No flowers today?

Shrub trimming is one of the most common practices in the landscaping field across the Phoenix metropolitan area.  Unfortunately, this simple practice can be unjustifiably brutal.  The lack of horticultural knowledge creates round balls, square and rectangular shrubs.  For many, the appeal of round or square plants falls into the artistic category.  But, the end result of this practice is always the same; a plant with an enormous amount of dead branches and an unhealthy look.  The hardest part for a plant is that when it is about to bloom, after spending a great deal of energy getting ready for its big debut, it gets trimmed by a machine that doesn’t know what it’s doing!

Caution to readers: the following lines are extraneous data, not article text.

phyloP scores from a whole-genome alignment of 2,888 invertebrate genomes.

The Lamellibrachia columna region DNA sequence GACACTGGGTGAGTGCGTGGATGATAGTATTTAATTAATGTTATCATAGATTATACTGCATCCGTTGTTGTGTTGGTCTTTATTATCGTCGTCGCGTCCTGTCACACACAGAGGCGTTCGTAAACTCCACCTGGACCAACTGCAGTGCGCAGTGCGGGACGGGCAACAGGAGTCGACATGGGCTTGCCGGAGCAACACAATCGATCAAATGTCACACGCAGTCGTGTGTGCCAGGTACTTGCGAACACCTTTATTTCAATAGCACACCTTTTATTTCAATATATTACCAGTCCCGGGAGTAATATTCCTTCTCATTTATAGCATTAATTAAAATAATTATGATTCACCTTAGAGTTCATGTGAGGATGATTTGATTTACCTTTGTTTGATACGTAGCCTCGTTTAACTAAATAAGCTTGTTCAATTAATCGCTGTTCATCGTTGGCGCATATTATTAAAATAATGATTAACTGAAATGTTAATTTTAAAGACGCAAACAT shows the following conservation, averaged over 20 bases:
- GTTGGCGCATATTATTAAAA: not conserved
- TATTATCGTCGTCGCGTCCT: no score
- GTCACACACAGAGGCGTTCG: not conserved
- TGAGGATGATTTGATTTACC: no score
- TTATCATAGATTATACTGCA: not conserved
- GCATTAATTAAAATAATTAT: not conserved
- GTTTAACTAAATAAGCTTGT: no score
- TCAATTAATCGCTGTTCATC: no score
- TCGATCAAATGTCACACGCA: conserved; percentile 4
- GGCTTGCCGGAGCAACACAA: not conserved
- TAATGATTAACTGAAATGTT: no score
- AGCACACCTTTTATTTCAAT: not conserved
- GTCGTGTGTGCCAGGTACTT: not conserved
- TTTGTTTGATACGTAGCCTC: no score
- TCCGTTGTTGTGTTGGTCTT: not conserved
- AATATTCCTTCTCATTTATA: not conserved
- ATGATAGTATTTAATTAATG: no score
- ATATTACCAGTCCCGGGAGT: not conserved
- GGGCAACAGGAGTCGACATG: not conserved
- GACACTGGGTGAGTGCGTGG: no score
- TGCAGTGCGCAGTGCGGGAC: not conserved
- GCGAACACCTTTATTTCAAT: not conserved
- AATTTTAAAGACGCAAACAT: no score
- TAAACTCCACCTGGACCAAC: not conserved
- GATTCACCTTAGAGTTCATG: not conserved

Hedge trimming machines are very practical and they can enhance specific type of exotic plants, but they mostly reduce the amount of time and work.  However, the constant use of hedge trimmers on shrubs of any kind can be detrimental and dangerous to a normal plant.  Hedge trimmers can pick up fungus and bacteria diseases from any other sick plant out there that is dying, and transmit it to a healthy plant in your landscape.  Desert plants are not meant to be trimmed as a hedge since they are morphological (shaped) adapted to the desert.  They have smaller leaves to avoid sun exposure and because of that they can preserve more water during the hot months.  When desert plants get trimmed, they have a tendency to react and produce more foliage this in fact, creates more tender new growth that dies with the harsh sun and the exposed stems get sun burn.  What to do?  The answer is simple.  Stop trimming your shrubs with a headge trimmer machine and allow them to express themselves so they will produce an abundant amount of flowers for you.  It is a fact that shrubs like Texas sage, Australian cassia, desert ruellias and many others are beautiful on their own but, these desert plants won’t tolerate excessive trimming for very long.  Trim them lightly by hand once a year if necessary and let them perform.